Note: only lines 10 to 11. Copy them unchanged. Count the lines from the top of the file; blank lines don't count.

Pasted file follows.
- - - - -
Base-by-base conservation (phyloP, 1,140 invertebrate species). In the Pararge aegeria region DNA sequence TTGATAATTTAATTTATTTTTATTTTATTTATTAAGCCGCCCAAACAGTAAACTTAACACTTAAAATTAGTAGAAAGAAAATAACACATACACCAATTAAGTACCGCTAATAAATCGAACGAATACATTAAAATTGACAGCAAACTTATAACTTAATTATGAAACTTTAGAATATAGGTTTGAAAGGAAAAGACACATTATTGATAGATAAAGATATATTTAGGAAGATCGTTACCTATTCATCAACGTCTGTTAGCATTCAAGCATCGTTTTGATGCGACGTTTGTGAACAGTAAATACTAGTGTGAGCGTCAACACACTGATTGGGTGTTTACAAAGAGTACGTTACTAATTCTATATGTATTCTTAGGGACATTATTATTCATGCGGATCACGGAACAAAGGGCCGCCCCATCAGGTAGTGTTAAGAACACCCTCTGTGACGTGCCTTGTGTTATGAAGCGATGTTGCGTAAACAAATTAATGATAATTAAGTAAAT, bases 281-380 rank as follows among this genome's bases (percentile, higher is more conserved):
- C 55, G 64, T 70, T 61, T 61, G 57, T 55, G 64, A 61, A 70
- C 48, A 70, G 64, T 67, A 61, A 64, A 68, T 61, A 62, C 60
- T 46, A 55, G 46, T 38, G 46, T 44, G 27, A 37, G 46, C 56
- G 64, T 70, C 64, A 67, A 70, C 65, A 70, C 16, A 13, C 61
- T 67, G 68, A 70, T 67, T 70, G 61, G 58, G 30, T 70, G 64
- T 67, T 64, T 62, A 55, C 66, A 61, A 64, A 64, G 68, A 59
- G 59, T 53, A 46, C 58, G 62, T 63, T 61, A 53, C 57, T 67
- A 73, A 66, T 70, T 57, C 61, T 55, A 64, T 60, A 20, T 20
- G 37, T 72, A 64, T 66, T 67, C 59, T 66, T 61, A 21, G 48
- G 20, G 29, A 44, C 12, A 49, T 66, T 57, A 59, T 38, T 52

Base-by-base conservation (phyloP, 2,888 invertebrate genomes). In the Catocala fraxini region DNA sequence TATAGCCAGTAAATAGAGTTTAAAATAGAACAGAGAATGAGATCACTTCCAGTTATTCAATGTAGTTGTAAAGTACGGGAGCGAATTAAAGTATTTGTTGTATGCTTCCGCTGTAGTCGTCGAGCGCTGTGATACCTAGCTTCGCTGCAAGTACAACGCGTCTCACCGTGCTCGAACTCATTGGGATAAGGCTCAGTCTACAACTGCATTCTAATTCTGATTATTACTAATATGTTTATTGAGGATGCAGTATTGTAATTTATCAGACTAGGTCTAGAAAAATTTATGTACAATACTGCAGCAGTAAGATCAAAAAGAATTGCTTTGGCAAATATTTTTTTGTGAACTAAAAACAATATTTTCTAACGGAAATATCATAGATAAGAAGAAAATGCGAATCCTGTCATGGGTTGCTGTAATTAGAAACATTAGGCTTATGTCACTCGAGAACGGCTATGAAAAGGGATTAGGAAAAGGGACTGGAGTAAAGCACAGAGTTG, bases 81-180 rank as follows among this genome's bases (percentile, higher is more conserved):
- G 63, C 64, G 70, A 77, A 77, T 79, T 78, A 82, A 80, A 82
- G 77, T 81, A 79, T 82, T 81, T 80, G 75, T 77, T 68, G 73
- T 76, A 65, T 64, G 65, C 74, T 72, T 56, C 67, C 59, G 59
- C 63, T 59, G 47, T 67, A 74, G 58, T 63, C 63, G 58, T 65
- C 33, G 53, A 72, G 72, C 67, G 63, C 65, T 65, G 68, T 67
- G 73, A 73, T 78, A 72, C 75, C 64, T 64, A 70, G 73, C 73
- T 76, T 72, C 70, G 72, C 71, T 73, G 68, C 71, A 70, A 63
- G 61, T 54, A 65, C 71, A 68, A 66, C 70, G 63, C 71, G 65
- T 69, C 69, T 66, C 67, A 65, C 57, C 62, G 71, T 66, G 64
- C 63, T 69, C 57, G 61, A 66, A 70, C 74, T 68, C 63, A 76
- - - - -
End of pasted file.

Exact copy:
- G 37, T 72, A 64, T 66, T 67, C 59, T 66, T 61, A 21, G 48
- G 20, G 29, A 44, C 12, A 49, T 66, T 57, A 59, T 38, T 52